I have to confess, L’Heure Bleue is a better signature scent for a part of my soul than Chanel La Pausa. But it’s the part of my soul that was called pet names by a mother who gave me a named spelled strangely that no one almost ever spelled correctly (I later changed it entirely) because my grandmother had a student in her class with the same name and she couldn’t stand her. My grandmother called me by my initials growing up. It wasn’t pretty sounding and every time she called for me I felt like she had me mistaken for a tough middle-aged truck driver. It’s the part of my soul that was bullied as a child. It’s the part of my soul that wore retainers for three years followed by braces for another three years as a child. But it’s also the part of my soul that was told, “You have a beautiful smile!” by a man I talked with when I was canvassing door to door for a lady I knew who was running for the state senate when I was 19. And it’s the part of my soul that is embarrassed that I’m now wearing braces again in my late 30’s because my teeth shifted back out of place and it irritates me.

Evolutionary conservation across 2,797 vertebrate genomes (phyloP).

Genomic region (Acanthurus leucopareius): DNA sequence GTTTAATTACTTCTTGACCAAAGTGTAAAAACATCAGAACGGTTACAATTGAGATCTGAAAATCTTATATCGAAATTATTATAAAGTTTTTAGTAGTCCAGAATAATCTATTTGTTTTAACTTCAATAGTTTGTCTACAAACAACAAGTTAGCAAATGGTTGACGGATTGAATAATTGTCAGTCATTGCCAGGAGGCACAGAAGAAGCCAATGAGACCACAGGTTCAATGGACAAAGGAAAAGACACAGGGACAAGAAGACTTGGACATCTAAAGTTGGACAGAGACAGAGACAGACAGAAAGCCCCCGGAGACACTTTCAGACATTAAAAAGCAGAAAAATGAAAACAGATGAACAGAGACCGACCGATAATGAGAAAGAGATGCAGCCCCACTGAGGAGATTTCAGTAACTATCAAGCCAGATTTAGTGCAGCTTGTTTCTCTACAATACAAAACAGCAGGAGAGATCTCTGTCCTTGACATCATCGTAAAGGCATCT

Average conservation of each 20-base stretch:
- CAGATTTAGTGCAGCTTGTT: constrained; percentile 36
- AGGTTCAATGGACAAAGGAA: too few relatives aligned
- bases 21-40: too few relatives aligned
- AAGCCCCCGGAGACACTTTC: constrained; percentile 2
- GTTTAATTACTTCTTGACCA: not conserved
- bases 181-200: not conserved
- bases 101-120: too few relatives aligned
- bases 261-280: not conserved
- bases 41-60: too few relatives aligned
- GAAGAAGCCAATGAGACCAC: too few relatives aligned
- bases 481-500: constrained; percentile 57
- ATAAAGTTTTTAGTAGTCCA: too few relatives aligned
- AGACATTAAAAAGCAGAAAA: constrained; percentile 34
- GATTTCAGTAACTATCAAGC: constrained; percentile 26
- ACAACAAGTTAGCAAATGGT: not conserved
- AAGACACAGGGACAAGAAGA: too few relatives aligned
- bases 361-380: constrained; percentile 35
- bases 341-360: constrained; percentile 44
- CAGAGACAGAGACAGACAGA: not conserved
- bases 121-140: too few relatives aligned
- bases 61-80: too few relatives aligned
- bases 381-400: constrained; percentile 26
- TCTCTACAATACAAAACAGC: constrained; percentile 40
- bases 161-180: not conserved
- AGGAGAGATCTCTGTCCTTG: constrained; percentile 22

I used up my first bottle of L’Heure Bleue this winter (first photo). I hadn’t smelled it until 2015. My goodness what I was missing out on…
Of course, if you love perfume you likely at least vaguely know the whole “blue hour” pre-WWI, sad romance, Guerlain history of L’Heure Bleue. Maybe that’s why I don’t wear this as my signature either. It almost feels disrespectful. I think of all of the lost lives and lost loves from that era and I don’t want to intrude. But at times I wear it and it feels comforting and beyond perfect. Better than perfect.
I need another wearable bottle.